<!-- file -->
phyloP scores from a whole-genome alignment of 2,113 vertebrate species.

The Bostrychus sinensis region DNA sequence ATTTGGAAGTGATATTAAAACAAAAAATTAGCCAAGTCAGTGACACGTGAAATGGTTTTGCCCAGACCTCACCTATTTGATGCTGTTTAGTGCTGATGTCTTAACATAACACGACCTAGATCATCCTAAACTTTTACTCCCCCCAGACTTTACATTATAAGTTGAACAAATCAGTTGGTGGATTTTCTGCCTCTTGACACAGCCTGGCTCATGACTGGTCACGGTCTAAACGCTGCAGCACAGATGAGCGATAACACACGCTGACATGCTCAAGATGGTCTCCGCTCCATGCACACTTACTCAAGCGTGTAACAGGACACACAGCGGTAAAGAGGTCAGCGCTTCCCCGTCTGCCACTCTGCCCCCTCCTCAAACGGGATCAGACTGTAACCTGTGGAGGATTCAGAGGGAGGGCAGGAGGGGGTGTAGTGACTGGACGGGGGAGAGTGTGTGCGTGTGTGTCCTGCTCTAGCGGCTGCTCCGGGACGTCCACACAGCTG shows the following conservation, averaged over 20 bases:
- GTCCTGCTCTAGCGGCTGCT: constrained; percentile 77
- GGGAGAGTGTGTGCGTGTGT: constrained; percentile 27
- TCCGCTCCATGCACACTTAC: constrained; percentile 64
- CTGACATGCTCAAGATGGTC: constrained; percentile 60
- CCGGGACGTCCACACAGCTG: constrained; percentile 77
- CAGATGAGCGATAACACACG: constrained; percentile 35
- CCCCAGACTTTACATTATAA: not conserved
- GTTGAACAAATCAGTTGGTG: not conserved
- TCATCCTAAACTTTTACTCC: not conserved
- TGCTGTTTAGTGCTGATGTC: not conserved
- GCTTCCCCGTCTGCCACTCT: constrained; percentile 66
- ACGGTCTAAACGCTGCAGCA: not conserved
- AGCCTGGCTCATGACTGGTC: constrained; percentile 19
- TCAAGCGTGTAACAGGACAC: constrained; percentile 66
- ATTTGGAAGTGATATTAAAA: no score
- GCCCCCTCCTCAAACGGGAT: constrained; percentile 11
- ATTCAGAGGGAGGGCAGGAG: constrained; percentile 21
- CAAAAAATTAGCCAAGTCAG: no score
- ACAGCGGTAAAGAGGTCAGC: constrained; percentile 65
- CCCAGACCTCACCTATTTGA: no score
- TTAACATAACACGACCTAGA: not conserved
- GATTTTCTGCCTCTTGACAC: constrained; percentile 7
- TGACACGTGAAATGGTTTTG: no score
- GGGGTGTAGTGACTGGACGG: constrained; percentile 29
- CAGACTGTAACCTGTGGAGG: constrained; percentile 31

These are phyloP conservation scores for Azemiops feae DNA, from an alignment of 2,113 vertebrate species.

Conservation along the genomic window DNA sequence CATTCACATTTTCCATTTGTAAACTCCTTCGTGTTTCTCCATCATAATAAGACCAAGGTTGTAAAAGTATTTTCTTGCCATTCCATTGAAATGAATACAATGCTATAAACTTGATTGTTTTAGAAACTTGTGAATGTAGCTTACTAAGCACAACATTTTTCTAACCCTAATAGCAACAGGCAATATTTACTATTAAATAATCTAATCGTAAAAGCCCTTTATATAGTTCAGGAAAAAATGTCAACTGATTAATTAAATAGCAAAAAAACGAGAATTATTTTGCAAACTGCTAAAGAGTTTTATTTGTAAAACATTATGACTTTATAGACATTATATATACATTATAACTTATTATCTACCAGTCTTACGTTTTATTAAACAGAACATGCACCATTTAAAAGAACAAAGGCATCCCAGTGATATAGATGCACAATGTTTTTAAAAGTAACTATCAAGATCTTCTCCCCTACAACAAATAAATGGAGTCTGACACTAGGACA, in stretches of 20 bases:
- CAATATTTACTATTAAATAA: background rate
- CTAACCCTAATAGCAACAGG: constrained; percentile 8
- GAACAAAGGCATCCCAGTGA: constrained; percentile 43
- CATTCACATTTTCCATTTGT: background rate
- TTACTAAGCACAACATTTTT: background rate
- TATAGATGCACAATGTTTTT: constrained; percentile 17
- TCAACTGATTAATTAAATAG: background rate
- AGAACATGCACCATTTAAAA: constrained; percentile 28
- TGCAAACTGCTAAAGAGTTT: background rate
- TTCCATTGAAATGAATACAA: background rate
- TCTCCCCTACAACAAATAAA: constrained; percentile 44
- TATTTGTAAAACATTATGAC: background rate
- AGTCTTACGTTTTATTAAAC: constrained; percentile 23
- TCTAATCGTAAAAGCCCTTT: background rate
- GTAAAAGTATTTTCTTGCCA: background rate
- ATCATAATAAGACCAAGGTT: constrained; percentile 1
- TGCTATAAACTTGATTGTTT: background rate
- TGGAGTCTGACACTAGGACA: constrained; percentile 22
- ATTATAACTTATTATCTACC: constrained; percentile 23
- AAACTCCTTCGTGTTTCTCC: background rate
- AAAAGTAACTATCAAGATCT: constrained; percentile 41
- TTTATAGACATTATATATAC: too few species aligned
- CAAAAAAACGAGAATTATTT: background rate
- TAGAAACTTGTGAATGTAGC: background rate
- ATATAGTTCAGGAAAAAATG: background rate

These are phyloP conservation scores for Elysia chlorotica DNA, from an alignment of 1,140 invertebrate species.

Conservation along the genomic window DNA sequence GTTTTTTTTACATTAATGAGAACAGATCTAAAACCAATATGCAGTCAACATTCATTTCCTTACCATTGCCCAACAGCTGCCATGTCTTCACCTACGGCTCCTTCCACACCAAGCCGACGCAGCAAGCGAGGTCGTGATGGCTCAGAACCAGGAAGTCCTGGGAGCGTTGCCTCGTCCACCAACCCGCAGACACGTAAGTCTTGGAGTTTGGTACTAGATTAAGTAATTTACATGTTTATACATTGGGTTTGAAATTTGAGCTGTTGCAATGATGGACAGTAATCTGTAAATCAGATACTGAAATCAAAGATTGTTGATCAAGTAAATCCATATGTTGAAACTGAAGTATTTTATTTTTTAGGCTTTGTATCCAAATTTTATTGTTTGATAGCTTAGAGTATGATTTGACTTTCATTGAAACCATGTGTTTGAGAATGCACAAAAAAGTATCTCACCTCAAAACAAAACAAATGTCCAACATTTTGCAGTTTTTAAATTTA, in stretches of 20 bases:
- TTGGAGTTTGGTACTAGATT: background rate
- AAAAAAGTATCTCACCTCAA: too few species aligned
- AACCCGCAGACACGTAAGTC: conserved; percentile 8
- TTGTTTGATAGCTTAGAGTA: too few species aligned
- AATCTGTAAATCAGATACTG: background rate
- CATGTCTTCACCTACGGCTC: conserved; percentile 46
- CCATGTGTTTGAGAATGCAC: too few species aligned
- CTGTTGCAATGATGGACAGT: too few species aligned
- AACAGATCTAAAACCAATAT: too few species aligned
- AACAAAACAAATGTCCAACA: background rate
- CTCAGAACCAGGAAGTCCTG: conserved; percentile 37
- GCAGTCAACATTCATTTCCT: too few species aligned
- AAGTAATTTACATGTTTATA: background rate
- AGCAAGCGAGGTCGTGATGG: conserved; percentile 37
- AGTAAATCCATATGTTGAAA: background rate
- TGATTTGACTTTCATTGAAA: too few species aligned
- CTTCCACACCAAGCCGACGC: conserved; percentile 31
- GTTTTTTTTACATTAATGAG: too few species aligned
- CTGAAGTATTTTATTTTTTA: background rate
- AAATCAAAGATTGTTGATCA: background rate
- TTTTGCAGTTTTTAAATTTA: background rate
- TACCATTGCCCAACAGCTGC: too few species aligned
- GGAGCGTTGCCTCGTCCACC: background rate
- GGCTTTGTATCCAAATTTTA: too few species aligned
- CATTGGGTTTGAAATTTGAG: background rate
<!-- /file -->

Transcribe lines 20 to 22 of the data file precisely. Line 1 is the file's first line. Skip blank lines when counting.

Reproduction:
- CAAAAAATTAGCCAAGTCAG: no score
- ACAGCGGTAAAGAGGTCAGC: constrained; percentile 65
- CCCAGACCTCACCTATTTGA: no score